Latest Advancements in Diabetes Care

If you are providing Kitchener elderly care for a loved one who has diabetes, advances in treatment can greatly enhance his or her quality of life while also easing your burden and giving you greater peace of mind. Here are some recent advances in diabetes care you and your loved one might want to look into.

The SmartMat

Designed by enterprising university students, the SmartMat is a temperature-sensing mat that alerts diabetics to potential foot problems that could lead to amputation. Seniors with diabetes are especially vulnerable to poor circulation. This mat lets them know if one foot is colder than the other, which is one way to discover issues with lower extremity circulation. Hopefully, this development will lead to fewer diabetes-related amputations.

Mindful Eating

Mindfulness is a current trend that works well with helping seniors follow dietary guidelines designed to control their diabetes. The basic concept is to find ways to help your loved one become more aware of his or her food choices and how these choices impact his or her blood-sugar levels and overall health. These methods may include keeping a food journal or talking to a nutritionist who specializes in mindful eating.

Continuous Glucose Monitoring (CGM)

This technology is especially useful for newly diagnosed senior diabetics or those with poor control over their blood-sugar levels. CGM works through an implanted sensor that tracks blood sugar continuously in real time without the need to remember to test, which allows Kitchener caregivers to see more easily when levels spike or drop dangerously low. In addition, the information gathered can be invaluable to help physicians develop the best possible therapeutic regimen.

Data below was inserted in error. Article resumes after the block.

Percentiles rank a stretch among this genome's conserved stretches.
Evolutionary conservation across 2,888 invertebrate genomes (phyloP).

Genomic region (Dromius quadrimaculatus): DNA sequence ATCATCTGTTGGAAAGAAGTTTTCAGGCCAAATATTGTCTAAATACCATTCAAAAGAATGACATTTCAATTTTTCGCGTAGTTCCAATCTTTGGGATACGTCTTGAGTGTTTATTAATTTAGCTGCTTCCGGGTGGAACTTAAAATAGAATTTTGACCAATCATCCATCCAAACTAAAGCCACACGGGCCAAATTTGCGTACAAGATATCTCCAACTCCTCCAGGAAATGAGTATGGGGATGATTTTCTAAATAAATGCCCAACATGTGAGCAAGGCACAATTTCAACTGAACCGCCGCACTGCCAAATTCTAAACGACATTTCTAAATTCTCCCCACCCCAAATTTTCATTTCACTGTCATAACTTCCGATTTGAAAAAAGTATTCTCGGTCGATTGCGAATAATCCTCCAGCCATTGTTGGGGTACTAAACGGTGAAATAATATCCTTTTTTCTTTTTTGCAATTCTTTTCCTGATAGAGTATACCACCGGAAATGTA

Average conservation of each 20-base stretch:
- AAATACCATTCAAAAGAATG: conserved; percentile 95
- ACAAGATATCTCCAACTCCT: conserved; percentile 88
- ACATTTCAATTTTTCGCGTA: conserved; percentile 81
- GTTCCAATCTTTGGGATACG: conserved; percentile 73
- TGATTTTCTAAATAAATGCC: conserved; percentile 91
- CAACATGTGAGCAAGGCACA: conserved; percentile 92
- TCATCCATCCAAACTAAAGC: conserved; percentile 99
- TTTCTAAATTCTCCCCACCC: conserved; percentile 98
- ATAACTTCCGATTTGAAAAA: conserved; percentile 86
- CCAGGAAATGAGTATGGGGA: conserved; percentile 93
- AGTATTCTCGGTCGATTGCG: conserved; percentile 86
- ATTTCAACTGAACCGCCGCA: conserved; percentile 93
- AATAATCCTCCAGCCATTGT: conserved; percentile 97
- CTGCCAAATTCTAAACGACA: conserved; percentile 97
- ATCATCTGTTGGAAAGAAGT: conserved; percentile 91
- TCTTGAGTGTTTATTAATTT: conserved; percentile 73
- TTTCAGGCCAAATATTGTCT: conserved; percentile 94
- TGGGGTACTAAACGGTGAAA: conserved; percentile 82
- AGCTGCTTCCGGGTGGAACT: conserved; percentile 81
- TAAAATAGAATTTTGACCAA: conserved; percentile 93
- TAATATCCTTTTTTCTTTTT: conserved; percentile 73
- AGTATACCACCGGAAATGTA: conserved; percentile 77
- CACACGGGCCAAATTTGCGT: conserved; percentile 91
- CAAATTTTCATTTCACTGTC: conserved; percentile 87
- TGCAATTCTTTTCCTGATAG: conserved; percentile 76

Innovative Medications

One of the more impressive new diabetic medications is Jardiance, which helps the kidneys clear excess glucose more efficiently, lowering blood-sugar levels. This medication is especially great for seniors because it is generally taken only once per day, making it easier to remember and dose properly. Jardiance also offers added health benefits, including a reduced risk of cardiovascular complications like heart attack or stroke, and it is becoming highly recommended as a treatment for older adults with diabetes.

Managing diabetes can be challenging without assistance. If your loved one needs additional support while living with diabetes, turn to Home Care Assistance. Our caregivers can cook nutritious meals, provide timely medication reminders, assist with exercise, and help with a wide variety of other daily tasks. For more information on the part-time and 24-hour care Kitchener, ON, families trust, call one of our knowledgeable Care Managers at (519) 954-2111 and find out how in-home care in KW can enhance your loved one’s quality of life.